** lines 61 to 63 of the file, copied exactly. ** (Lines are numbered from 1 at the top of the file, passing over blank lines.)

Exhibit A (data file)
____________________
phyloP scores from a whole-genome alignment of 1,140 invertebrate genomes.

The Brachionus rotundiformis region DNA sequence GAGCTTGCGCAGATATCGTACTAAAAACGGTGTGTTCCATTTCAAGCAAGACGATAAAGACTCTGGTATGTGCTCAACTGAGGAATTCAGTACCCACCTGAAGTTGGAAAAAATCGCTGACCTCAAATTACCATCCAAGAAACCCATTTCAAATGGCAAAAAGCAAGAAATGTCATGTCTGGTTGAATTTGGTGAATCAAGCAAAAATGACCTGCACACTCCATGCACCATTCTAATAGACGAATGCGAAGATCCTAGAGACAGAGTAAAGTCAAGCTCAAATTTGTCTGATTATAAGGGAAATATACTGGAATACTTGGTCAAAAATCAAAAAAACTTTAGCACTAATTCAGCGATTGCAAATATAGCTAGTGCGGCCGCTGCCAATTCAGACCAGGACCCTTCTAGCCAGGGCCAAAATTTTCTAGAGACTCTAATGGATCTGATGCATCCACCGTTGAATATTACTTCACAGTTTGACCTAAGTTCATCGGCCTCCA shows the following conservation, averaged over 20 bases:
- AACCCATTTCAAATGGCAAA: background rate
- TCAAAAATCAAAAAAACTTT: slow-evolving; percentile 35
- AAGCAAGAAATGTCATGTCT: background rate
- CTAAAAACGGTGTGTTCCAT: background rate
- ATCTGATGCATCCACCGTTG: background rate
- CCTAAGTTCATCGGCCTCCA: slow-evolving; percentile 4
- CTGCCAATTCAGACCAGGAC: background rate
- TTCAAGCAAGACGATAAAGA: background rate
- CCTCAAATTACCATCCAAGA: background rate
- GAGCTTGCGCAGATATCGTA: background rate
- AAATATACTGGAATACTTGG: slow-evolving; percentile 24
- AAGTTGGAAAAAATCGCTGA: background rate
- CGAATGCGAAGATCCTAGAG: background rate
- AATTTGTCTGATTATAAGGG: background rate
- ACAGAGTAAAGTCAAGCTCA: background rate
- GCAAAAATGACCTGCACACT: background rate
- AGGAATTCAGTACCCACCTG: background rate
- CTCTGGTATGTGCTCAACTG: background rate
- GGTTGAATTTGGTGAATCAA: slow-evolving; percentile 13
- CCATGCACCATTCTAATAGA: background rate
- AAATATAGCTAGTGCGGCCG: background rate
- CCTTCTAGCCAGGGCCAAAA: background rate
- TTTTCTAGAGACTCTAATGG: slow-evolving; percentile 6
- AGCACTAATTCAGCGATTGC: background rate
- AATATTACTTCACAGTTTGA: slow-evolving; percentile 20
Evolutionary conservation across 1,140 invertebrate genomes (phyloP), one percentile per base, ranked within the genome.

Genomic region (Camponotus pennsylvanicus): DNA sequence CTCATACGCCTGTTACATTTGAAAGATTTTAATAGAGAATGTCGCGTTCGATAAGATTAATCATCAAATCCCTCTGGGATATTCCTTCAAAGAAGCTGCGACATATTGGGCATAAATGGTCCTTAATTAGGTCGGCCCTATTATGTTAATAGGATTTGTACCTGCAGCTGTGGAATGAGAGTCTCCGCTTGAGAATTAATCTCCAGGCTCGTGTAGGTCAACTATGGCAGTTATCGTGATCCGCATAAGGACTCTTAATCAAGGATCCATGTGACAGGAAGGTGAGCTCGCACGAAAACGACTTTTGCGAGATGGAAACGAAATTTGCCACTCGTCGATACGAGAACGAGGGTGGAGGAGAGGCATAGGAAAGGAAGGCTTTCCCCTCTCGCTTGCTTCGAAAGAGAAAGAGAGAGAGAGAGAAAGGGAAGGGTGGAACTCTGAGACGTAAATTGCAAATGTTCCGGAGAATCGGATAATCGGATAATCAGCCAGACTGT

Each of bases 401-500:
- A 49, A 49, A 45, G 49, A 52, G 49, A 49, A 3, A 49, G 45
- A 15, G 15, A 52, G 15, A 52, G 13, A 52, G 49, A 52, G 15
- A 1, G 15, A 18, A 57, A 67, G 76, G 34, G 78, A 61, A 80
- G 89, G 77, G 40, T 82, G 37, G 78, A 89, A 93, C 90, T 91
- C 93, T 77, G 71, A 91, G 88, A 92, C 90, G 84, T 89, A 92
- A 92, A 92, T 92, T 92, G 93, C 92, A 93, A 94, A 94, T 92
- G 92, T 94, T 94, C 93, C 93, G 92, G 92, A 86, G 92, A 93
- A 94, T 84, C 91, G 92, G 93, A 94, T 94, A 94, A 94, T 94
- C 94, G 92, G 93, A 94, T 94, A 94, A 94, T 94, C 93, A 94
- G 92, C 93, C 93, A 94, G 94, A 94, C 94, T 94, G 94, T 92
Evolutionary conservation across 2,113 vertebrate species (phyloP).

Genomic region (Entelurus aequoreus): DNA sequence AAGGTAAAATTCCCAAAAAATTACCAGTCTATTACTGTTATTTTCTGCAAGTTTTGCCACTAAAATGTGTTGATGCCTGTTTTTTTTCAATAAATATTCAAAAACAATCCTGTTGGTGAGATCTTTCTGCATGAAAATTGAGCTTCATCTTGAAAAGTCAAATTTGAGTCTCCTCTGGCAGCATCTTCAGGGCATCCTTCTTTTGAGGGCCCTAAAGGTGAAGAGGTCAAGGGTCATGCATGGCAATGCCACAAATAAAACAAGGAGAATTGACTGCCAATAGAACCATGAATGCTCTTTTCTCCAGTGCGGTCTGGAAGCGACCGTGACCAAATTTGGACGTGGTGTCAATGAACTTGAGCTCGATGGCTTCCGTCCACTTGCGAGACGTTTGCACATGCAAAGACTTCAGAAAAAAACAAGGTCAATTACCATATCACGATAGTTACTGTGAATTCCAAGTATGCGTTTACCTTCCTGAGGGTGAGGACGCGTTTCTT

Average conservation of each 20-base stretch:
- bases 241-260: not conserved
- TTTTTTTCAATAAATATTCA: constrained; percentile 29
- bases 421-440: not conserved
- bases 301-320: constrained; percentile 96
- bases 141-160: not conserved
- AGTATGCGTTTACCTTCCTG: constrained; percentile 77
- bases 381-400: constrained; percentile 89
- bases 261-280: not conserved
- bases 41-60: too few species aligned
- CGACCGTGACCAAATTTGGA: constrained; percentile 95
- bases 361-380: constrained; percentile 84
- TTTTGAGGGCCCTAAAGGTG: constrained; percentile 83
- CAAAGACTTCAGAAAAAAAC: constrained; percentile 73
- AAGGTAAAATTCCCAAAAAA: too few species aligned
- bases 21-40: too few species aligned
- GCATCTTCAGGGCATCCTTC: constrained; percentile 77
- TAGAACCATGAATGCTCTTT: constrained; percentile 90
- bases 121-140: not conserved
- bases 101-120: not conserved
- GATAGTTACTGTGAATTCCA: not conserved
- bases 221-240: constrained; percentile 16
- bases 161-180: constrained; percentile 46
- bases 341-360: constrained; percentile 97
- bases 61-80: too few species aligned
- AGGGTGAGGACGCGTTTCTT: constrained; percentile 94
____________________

- bases 121-140: not conserved
- bases 101-120: not conserved
- GATAGTTACTGTGAATTCCA: not conserved